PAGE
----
Intro. to Invasives

Phragmites australis infestation

Not all species pose threats or cause harm to natural areas, forest or agricultural productivity, human health or the places and pursuits we care about. There are many native and non-native species present in the Adirondack region whose benefits significantly outweigh any impacts. The National Invasive Species Council defines an invasive species as a species that is non-native to the ecosystem under consideration whose introduction causes or is likely to cause economic or environmental harm or harm to human health. Known invasive plants and animals have been assessed by level of threat for New York. The Adirondack Park Invasive Plant Program (APIPP) tracks which invasive species are present or likely to arrive in the Adirondack region and then prioritizes which species to map, monitor, and manage based on a variety of factors including staff capacity, available resources, potential impact, and likelihood of successful eradication.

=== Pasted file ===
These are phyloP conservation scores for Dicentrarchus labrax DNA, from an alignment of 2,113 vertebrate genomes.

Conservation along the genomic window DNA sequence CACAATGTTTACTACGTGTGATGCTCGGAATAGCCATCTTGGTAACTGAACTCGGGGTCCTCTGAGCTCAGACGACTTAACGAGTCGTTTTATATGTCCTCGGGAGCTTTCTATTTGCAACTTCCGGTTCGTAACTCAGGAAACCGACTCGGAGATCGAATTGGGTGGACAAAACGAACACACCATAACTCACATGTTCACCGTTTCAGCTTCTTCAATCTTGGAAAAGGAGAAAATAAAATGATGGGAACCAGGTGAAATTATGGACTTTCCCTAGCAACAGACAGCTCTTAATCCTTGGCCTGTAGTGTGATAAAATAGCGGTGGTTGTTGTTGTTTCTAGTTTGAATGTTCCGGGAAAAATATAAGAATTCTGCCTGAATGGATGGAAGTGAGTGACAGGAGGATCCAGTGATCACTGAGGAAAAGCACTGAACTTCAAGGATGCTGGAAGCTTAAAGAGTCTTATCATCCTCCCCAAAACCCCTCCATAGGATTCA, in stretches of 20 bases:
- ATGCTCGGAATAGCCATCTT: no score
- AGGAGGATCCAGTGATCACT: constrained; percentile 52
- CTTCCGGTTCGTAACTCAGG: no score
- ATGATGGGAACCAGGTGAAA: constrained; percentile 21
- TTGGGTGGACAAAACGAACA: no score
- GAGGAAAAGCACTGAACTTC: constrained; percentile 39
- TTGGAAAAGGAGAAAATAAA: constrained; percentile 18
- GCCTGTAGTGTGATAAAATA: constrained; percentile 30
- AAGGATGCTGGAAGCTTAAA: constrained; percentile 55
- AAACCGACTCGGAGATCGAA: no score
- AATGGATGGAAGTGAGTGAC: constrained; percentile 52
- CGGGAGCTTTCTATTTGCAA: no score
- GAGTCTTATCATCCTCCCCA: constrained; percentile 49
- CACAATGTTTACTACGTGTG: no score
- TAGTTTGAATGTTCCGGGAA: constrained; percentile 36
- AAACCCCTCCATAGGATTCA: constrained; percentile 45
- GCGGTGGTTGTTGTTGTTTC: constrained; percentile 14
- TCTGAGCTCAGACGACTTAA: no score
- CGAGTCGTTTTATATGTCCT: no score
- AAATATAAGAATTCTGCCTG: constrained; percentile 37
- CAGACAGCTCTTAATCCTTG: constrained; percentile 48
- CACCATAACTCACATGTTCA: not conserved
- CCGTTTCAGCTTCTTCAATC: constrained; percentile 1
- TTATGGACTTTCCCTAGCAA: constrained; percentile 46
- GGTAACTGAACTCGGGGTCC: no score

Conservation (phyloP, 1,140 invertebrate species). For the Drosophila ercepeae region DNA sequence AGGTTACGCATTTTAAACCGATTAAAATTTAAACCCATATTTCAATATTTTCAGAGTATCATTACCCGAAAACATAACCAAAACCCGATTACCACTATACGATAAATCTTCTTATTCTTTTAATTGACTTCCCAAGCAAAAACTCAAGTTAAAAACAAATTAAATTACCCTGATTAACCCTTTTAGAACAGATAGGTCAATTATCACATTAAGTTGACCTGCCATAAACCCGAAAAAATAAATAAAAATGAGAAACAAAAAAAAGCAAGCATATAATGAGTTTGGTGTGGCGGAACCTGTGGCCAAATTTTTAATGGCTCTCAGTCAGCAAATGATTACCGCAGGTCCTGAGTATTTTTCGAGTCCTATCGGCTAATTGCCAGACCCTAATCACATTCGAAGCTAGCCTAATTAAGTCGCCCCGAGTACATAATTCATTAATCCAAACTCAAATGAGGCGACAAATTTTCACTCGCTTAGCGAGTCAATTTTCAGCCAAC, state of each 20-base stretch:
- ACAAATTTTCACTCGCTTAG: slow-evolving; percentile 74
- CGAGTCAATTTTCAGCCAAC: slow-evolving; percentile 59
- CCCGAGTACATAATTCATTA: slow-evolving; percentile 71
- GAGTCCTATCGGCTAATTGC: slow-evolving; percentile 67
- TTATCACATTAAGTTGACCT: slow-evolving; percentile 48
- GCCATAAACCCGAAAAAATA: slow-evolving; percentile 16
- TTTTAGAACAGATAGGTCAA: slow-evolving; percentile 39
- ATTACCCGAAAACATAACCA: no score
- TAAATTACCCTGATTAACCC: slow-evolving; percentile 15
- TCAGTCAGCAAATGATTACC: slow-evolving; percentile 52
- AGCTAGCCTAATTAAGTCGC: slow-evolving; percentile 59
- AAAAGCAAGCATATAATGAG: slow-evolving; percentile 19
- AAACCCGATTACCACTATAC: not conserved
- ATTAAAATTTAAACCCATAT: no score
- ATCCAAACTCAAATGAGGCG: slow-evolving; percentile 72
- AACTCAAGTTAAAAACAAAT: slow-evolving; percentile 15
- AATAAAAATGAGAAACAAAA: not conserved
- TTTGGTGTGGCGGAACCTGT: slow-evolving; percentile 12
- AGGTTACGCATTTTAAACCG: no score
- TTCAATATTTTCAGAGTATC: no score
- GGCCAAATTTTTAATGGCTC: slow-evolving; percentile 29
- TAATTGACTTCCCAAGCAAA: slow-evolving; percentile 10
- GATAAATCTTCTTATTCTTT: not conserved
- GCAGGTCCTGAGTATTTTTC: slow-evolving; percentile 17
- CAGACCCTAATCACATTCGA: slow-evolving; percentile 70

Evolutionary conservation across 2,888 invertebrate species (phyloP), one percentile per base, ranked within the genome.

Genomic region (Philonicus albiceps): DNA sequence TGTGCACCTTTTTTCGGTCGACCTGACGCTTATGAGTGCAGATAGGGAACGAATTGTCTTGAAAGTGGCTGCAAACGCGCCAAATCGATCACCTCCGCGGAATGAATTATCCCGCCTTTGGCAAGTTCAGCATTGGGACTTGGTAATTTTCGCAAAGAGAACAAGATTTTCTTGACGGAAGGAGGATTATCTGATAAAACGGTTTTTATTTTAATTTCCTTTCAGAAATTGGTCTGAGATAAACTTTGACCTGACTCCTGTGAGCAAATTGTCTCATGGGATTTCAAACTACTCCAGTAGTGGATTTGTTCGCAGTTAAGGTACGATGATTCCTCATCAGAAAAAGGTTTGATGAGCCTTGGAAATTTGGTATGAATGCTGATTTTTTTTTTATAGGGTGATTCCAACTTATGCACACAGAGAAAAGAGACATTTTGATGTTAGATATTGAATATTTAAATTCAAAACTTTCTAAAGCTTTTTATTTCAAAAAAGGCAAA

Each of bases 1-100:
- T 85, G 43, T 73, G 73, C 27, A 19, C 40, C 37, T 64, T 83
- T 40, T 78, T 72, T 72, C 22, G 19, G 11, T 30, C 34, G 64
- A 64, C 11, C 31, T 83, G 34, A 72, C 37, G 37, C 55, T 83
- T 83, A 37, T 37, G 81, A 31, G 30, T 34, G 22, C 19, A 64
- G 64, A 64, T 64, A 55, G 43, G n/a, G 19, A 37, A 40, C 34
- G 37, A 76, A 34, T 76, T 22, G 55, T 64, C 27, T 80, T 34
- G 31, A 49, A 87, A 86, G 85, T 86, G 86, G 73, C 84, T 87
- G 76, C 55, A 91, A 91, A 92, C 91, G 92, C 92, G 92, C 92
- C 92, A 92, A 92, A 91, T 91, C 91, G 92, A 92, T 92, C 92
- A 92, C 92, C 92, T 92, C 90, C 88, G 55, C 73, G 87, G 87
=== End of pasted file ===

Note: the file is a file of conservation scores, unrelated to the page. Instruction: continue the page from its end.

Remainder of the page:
Species of Concern are those that are present or are approaching the region that are ranked highly or very highly invasive based on New York State’s Invasive Species Threat Ranking Assessments. APIPP and partners actively survey for, detect, and, if feasible, manage infestations, and provide guidance to others on management techniques. For a full list of invasive species in the region, click here.

You can help protect the Adirondack’s valuable natural, economic and cultural resources: learn how to identify harmful invasive species in your community, spread the word about their negative impacts, and join the regional effort to put a stop to their spread.

Remember – Some native species may resemble invasive species. Always confirm identification and learn about best management practices and permitting requirements before beginning any control program.